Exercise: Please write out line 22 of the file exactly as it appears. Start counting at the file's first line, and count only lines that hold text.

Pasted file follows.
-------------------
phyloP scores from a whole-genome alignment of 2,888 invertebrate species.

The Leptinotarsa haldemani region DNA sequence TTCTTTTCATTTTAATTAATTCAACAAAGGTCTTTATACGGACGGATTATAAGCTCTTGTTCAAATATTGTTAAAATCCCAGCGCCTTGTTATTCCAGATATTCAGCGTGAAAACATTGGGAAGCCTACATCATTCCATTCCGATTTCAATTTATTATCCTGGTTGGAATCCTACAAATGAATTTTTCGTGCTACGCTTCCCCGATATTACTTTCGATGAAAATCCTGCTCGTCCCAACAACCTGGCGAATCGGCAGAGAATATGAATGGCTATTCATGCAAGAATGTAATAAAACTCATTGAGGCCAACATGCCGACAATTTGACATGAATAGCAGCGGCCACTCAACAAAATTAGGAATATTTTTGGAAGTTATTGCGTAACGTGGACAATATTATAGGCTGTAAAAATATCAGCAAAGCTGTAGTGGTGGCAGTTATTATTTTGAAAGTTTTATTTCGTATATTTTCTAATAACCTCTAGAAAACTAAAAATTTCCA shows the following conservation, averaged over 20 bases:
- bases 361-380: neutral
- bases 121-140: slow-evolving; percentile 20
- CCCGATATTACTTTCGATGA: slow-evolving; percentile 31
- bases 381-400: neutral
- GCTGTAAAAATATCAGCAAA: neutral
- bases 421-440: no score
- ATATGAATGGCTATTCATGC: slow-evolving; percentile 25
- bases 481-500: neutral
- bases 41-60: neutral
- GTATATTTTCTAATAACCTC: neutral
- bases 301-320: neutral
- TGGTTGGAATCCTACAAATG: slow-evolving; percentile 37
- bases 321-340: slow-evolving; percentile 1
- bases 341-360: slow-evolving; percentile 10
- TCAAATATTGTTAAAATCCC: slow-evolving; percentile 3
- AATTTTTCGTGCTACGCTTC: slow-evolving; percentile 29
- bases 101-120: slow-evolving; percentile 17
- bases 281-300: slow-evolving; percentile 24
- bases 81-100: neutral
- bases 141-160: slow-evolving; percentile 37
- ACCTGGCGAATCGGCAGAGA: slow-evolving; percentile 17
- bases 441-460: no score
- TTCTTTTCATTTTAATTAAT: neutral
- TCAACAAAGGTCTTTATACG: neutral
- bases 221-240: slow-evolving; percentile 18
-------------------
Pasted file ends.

- bases 141-160: slow-evolving; percentile 37